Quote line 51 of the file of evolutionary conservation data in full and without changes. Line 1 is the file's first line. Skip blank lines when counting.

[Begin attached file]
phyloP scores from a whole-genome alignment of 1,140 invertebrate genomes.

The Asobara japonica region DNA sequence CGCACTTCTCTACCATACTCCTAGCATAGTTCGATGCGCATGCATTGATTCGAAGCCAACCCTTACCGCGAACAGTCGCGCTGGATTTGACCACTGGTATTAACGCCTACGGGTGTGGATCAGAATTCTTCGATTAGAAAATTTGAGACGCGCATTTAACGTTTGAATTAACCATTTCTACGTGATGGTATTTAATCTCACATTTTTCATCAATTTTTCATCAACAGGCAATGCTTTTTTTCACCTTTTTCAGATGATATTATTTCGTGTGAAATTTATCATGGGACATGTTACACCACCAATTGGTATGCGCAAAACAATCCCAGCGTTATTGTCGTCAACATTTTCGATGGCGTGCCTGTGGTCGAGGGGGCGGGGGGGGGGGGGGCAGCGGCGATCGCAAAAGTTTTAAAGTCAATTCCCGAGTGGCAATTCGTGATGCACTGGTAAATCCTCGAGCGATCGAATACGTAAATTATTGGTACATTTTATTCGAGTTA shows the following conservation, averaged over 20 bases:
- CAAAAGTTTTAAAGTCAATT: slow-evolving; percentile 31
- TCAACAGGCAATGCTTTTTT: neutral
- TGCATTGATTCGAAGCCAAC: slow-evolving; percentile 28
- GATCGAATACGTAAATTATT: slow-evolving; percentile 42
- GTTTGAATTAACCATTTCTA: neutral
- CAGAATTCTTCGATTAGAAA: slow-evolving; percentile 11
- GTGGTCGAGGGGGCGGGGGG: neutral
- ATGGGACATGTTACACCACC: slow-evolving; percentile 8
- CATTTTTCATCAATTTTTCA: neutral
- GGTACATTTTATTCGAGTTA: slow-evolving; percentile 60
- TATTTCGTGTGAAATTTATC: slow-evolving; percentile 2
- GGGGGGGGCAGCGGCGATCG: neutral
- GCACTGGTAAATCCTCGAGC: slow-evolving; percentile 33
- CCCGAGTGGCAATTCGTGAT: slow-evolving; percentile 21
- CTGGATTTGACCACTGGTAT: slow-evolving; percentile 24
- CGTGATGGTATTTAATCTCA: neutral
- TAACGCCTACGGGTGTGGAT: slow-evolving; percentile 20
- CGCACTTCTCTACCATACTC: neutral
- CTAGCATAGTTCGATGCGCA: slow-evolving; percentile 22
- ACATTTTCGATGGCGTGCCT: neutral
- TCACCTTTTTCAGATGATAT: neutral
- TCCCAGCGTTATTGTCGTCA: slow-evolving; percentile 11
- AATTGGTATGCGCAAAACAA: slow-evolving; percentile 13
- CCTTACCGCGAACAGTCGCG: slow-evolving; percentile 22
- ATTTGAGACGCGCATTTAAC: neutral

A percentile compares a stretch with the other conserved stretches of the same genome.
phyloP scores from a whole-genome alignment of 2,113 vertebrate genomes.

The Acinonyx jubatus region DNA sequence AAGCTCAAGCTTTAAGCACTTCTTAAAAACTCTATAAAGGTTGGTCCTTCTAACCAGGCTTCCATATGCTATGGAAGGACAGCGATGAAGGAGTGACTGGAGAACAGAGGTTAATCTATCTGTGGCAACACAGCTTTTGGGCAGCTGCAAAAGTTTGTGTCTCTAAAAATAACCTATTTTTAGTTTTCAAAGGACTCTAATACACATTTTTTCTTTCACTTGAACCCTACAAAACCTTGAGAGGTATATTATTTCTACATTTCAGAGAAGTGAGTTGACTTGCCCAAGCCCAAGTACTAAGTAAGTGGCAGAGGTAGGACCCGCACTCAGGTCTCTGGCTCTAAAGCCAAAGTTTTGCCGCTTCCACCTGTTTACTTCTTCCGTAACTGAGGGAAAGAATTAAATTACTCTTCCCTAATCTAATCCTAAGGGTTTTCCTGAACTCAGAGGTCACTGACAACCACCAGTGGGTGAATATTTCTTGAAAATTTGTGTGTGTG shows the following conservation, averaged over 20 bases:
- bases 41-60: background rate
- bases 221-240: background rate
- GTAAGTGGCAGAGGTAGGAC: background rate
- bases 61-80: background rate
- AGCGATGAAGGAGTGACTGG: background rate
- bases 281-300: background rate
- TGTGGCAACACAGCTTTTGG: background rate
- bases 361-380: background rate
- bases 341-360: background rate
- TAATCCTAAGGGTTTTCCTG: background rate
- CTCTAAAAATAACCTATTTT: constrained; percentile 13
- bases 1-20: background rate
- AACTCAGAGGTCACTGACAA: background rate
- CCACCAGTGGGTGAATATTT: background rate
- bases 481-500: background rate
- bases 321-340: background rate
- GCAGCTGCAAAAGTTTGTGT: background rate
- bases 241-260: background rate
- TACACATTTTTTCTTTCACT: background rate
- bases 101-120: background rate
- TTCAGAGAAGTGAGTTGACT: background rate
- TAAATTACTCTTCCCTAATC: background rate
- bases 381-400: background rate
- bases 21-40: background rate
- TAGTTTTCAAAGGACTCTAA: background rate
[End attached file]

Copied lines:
- TTCAGAGAAGTGAGTTGACT: background rate